Beveridge highlighted the popular appeal of a combination of insurance and saving as well as a need to differentiate their offering from that of the industrial life offices in which they were competing for business. He noted that friendly societies can offer in many ways a much better service to the public, free of liability to shareholders and free of the heavy expense of collectors. However, Beveridge clarified that friendly societies should not wait for these advantages to be discovered for themselves by the public but rather make them clear from the start.

The National Deposit Friendly Society already had insurance via its deposit-based healthcare. Later, a tax-exempt savings plan was launched which combined a saving mechanism with life insurance with the Society keen to offer the existing privilege of tax-exemption.

After the publication and wide circulation in 1948, the difficulty was how to translate such recommendation from Beveridge into action.  Lord Samuel was persuaded to bring the question of voluntary action for social progress to the attention of the House of Lords, making it possible to debate Lord Beveridge’s third report. The summary of this debate noted that it was very pleasing to record that every one of the recommendations listed by Lord Beveridge received consideration by the respective authorities.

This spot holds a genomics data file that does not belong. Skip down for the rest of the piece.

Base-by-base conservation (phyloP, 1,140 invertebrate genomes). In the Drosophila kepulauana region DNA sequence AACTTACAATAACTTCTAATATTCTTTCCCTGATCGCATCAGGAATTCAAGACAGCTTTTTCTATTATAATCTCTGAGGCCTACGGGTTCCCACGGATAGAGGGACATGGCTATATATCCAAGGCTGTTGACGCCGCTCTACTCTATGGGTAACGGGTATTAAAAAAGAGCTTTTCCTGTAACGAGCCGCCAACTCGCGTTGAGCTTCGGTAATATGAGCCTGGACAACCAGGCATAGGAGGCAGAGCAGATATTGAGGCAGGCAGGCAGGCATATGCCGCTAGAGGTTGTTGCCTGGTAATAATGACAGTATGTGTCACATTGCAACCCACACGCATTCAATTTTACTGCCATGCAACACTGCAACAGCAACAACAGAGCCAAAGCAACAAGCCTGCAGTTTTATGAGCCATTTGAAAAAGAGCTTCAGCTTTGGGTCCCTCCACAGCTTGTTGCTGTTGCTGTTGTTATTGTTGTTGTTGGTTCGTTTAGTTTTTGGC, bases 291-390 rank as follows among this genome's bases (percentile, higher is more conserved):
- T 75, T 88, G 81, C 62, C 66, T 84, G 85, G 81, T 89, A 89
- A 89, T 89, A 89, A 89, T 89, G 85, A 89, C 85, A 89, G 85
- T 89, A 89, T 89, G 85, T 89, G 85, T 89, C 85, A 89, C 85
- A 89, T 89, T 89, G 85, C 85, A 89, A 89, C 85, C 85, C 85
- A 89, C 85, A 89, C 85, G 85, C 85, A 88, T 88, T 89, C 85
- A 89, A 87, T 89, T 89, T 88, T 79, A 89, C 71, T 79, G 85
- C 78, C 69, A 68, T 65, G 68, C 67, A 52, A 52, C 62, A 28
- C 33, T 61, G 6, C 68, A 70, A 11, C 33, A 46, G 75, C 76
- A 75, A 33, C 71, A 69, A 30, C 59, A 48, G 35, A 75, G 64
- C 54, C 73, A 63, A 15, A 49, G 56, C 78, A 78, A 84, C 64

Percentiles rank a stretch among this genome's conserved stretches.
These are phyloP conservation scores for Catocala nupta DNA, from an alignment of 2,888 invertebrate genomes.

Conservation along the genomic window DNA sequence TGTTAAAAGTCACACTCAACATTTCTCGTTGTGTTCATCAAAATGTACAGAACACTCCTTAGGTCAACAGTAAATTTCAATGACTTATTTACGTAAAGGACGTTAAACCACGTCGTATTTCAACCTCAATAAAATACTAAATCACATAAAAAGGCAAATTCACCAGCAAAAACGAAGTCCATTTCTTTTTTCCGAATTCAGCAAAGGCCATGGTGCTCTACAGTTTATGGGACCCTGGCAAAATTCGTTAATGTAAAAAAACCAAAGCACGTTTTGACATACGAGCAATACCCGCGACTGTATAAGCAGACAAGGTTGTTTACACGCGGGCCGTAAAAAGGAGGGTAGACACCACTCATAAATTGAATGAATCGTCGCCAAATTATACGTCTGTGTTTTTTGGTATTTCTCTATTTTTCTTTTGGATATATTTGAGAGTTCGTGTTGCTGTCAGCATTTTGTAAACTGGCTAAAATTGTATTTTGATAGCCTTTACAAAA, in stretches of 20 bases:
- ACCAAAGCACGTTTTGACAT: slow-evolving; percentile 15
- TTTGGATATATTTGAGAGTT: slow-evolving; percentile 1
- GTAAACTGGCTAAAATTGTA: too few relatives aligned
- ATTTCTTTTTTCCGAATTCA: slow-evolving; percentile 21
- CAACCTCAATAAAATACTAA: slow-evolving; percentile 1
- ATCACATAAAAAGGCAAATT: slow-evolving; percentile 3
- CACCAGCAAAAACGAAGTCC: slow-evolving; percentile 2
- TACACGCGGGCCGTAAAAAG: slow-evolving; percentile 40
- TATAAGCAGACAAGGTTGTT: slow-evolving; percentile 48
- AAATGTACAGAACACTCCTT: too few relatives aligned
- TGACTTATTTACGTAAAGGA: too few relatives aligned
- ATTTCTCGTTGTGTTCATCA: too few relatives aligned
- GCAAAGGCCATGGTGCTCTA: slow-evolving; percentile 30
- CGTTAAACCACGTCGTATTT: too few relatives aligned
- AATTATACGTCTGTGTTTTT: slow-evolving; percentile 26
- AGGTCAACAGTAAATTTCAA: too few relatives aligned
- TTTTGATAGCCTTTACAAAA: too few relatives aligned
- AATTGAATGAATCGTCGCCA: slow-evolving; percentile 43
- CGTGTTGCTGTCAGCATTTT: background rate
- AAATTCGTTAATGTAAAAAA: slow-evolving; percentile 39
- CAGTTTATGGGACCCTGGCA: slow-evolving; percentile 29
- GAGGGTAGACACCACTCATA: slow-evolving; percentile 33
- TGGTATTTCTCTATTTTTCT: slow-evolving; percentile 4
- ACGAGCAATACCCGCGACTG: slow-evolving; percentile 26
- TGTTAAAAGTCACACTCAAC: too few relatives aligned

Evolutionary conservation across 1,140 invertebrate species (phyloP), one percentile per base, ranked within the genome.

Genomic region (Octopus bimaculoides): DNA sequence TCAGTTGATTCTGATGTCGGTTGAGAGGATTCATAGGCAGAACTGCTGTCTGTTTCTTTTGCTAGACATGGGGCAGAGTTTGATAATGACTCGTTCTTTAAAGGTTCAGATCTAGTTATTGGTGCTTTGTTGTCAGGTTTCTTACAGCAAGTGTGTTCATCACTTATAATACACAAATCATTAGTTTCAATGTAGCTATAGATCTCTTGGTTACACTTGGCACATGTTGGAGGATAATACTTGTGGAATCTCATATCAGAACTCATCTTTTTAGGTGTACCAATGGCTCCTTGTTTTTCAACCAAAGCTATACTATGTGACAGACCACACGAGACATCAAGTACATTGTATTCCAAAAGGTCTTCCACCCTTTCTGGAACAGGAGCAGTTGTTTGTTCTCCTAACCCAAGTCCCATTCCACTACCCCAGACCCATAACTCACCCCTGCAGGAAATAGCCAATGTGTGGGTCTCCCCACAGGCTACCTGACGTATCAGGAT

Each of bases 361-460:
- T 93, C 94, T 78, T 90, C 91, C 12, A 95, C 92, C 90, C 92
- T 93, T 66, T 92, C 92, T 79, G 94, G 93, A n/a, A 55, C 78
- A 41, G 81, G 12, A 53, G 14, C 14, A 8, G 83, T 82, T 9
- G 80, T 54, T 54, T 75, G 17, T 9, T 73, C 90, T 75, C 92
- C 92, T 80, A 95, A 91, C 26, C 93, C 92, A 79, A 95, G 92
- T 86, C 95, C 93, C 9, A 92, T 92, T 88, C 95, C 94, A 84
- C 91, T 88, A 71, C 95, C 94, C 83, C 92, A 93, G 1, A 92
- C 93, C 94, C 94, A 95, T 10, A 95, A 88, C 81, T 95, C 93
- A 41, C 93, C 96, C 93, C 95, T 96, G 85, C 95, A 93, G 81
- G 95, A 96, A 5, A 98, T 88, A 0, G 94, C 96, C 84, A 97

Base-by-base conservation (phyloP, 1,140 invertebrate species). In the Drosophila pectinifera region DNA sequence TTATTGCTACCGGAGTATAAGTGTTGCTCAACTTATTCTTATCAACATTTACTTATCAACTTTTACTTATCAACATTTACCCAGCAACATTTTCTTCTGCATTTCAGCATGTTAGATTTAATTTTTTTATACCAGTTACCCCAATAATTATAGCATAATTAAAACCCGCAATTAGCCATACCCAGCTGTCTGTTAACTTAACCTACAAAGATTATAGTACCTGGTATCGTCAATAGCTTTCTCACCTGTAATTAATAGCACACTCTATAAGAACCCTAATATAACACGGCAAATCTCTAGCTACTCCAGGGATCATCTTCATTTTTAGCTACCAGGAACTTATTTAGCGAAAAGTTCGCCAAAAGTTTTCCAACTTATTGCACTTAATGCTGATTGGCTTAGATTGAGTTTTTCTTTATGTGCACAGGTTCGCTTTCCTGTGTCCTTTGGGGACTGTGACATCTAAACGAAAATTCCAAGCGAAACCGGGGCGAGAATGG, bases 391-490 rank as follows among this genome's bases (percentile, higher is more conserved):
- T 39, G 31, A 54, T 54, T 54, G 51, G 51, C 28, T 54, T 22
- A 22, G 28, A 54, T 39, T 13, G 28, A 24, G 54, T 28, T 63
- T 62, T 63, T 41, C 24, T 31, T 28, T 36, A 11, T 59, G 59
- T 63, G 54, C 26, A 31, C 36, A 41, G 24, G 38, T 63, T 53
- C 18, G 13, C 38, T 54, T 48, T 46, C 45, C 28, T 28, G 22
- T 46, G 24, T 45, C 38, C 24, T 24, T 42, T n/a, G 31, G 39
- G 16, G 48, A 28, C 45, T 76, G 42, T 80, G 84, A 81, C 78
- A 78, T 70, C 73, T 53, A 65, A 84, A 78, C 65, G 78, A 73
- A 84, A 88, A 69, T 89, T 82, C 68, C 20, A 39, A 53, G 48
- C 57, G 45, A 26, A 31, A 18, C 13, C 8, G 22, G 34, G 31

The developments that followed the action initiated by NDFS were of unquestioned benefit to the people of Britain as a whole. In the creation of the Friendly Societies Act of 1955, Lord Beveridge, the gifted author of Voluntary Action, made an important statement (1948) of this matter which is quoted below:

In a totalitarian society all action outside the citizen’s home – and it may be much that goes on there – is directed and controlled by the state. By contrast, vigour and abundance of Voluntary Action outside one’s home, individually and in association with other citizens, for bettering one’s own life and that of one’s fellows, are the distinguishing marks of a free society. They have been outstanding features of British life… room, opportunity and encouragement must be kept for Voluntary Action in seeking new ways of social advance. There is need for political invention to find new ways of fruitful co-operation between public authorities and voluntary agencies.”

From the evidence here, it is likely that without National Deposit Friendly Society’s foresight and action in sponsoring the report Voluntary Action, it is more than probable that the Friendly Societies Act of 1955, the legislation of charities, and the extended powers of investment for trustees, would not have come into being.

1955 saw a new focus on life insurance and savings plans with National Deposit Friendly Society looking to diversify away from sickness-based products. Deposit (sickness) membership was down to 690,435 according to the Annual Report for the year however, assurance (savings) membership started at 26,560 in 1954 and increased to 29,363 in 1955. By 1970 assurance membership was up to 46,845 with deposit membership sitting at 352,788.